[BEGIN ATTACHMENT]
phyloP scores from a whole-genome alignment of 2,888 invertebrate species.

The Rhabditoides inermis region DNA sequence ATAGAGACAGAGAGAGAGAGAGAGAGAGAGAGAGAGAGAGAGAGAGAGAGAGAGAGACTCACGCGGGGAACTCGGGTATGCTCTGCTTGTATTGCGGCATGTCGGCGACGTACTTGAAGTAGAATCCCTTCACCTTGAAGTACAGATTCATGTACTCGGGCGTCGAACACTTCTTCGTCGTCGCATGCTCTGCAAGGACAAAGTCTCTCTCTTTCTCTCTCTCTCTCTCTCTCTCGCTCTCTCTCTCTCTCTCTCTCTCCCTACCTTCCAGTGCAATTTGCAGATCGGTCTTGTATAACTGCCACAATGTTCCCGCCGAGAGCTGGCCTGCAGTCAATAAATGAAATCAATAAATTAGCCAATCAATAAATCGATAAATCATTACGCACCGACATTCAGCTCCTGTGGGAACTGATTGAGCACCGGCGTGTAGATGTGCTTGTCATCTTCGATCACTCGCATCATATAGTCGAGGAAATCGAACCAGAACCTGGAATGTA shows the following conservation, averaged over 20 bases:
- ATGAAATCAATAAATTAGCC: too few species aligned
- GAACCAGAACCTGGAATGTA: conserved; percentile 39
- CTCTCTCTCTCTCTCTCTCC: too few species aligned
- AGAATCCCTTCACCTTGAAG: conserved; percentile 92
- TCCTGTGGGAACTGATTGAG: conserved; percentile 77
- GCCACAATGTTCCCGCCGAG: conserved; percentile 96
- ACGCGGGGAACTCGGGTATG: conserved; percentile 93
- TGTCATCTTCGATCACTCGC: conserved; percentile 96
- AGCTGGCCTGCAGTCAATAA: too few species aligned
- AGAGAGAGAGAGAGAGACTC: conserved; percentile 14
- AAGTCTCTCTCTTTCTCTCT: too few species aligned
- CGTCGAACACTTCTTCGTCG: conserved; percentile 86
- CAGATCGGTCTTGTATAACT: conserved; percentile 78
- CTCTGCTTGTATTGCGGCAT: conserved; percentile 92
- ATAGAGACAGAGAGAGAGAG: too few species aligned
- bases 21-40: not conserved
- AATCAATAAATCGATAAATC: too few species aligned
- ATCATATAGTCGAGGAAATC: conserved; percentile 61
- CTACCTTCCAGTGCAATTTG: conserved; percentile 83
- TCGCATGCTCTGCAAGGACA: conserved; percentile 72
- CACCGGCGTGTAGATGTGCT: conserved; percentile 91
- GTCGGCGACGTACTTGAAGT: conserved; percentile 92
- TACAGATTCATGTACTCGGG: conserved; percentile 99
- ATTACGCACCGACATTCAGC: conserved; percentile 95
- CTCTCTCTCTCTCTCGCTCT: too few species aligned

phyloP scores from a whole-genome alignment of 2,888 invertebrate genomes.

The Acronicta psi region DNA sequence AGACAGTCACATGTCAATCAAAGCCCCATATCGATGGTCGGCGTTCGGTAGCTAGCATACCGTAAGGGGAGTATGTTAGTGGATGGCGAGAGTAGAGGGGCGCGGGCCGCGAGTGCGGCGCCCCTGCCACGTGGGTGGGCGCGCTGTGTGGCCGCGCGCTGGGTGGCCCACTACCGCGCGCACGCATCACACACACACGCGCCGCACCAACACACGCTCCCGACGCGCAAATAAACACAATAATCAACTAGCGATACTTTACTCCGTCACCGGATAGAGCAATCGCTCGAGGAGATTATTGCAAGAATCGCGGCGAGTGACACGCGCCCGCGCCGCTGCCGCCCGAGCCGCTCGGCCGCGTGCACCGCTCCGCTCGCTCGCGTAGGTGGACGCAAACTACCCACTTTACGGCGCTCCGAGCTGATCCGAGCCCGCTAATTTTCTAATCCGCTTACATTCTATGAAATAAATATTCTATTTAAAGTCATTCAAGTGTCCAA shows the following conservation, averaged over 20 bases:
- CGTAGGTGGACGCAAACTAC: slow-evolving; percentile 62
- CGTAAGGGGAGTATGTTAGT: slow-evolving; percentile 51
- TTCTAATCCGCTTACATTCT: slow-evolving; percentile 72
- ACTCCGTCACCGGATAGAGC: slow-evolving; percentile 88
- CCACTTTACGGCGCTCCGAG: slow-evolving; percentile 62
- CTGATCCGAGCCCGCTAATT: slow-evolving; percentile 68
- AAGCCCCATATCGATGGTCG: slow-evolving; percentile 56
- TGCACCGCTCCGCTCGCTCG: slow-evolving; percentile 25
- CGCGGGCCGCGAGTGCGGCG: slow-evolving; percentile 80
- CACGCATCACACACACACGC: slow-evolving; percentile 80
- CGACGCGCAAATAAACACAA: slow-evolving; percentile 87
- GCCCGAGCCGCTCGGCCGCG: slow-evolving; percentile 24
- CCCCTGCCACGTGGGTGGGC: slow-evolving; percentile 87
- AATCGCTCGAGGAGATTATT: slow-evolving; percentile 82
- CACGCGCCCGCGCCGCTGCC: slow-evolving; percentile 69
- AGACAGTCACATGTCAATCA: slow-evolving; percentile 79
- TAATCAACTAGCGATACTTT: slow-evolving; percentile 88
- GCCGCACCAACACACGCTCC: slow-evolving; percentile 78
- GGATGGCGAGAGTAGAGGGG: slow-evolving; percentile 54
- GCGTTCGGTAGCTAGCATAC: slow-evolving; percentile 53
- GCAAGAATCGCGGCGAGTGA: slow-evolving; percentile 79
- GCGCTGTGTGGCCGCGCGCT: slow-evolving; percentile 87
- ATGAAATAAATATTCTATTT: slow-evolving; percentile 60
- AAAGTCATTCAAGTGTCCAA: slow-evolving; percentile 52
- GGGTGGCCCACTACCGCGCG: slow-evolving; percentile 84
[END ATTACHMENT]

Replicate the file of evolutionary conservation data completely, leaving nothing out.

phyloP scores from a whole-genome alignment of 2,888 invertebrate species.

The Rhabditoides inermis region DNA sequence ATAGAGACAGAGAGAGAGAGAGAGAGAGAGAGAGAGAGAGAGAGAGAGAGAGAGAGACTCACGCGGGGAACTCGGGTATGCTCTGCTTGTATTGCGGCATGTCGGCGACGTACTTGAAGTAGAATCCCTTCACCTTGAAGTACAGATTCATGTACTCGGGCGTCGAACACTTCTTCGTCGTCGCATGCTCTGCAAGGACAAAGTCTCTCTCTTTCTCTCTCTCTCTCTCTCTCTCGCTCTCTCTCTCTCTCTCTCTCTCCCTACCTTCCAGTGCAATTTGCAGATCGGTCTTGTATAACTGCCACAATGTTCCCGCCGAGAGCTGGCCTGCAGTCAATAAATGAAATCAATAAATTAGCCAATCAATAAATCGATAAATCATTACGCACCGACATTCAGCTCCTGTGGGAACTGATTGAGCACCGGCGTGTAGATGTGCTTGTCATCTTCGATCACTCGCATCATATAGTCGAGGAAATCGAACCAGAACCTGGAATGTA shows the following conservation, averaged over 20 bases:
- ATGAAATCAATAAATTAGCC: too few species aligned
- GAACCAGAACCTGGAATGTA: conserved; percentile 39
- CTCTCTCTCTCTCTCTCTCC: too few species aligned
- AGAATCCCTTCACCTTGAAG: conserved; percentile 92
- TCCTGTGGGAACTGATTGAG: conserved; percentile 77
- GCCACAATGTTCCCGCCGAG: conserved; percentile 96
- ACGCGGGGAACTCGGGTATG: conserved; percentile 93
- TGTCATCTTCGATCACTCGC: conserved; percentile 96
- AGCTGGCCTGCAGTCAATAA: too few species aligned
- AGAGAGAGAGAGAGAGACTC: conserved; percentile 14
- AAGTCTCTCTCTTTCTCTCT: too few species aligned
- CGTCGAACACTTCTTCGTCG: conserved; percentile 86
- CAGATCGGTCTTGTATAACT: conserved; percentile 78
- CTCTGCTTGTATTGCGGCAT: conserved; percentile 92
- ATAGAGACAGAGAGAGAGAG: too few species aligned
- bases 21-40: not conserved
- AATCAATAAATCGATAAATC: too few species aligned
- ATCATATAGTCGAGGAAATC: conserved; percentile 61
- CTACCTTCCAGTGCAATTTG: conserved; percentile 83
- TCGCATGCTCTGCAAGGACA: conserved; percentile 72
- CACCGGCGTGTAGATGTGCT: conserved; percentile 91
- GTCGGCGACGTACTTGAAGT: conserved; percentile 92
- TACAGATTCATGTACTCGGG: conserved; percentile 99
- ATTACGCACCGACATTCAGC: conserved; percentile 95
- CTCTCTCTCTCTCTCGCTCT: too few species aligned

phyloP scores from a whole-genome alignment of 2,888 invertebrate genomes.

The Acronicta psi region DNA sequence AGACAGTCACATGTCAATCAAAGCCCCATATCGATGGTCGGCGTTCGGTAGCTAGCATACCGTAAGGGGAGTATGTTAGTGGATGGCGAGAGTAGAGGGGCGCGGGCCGCGAGTGCGGCGCCCCTGCCACGTGGGTGGGCGCGCTGTGTGGCCGCGCGCTGGGTGGCCCACTACCGCGCGCACGCATCACACACACACGCGCCGCACCAACACACGCTCCCGACGCGCAAATAAACACAATAATCAACTAGCGATACTTTACTCCGTCACCGGATAGAGCAATCGCTCGAGGAGATTATTGCAAGAATCGCGGCGAGTGACACGCGCCCGCGCCGCTGCCGCCCGAGCCGCTCGGCCGCGTGCACCGCTCCGCTCGCTCGCGTAGGTGGACGCAAACTACCCACTTTACGGCGCTCCGAGCTGATCCGAGCCCGCTAATTTTCTAATCCGCTTACATTCTATGAAATAAATATTCTATTTAAAGTCATTCAAGTGTCCAA shows the following conservation, averaged over 20 bases:
- CGTAGGTGGACGCAAACTAC: slow-evolving; percentile 62
- CGTAAGGGGAGTATGTTAGT: slow-evolving; percentile 51
- TTCTAATCCGCTTACATTCT: slow-evolving; percentile 72
- ACTCCGTCACCGGATAGAGC: slow-evolving; percentile 88
- CCACTTTACGGCGCTCCGAG: slow-evolving; percentile 62
- CTGATCCGAGCCCGCTAATT: slow-evolving; percentile 68
- AAGCCCCATATCGATGGTCG: slow-evolving; percentile 56
- TGCACCGCTCCGCTCGCTCG: slow-evolving; percentile 25
- CGCGGGCCGCGAGTGCGGCG: slow-evolving; percentile 80
- CACGCATCACACACACACGC: slow-evolving; percentile 80
- CGACGCGCAAATAAACACAA: slow-evolving; percentile 87
- GCCCGAGCCGCTCGGCCGCG: slow-evolving; percentile 24
- CCCCTGCCACGTGGGTGGGC: slow-evolving; percentile 87
- AATCGCTCGAGGAGATTATT: slow-evolving; percentile 82
- CACGCGCCCGCGCCGCTGCC: slow-evolving; percentile 69
- AGACAGTCACATGTCAATCA: slow-evolving; percentile 79
- TAATCAACTAGCGATACTTT: slow-evolving; percentile 88
- GCCGCACCAACACACGCTCC: slow-evolving; percentile 78
- GGATGGCGAGAGTAGAGGGG: slow-evolving; percentile 54
- GCGTTCGGTAGCTAGCATAC: slow-evolving; percentile 53
- GCAAGAATCGCGGCGAGTGA: slow-evolving; percentile 79
- GCGCTGTGTGGCCGCGCGCT: slow-evolving; percentile 87
- ATGAAATAAATATTCTATTT: slow-evolving; percentile 60
- AAAGTCATTCAAGTGTCCAA: slow-evolving; percentile 52
- GGGTGGCCCACTACCGCGCG: slow-evolving; percentile 84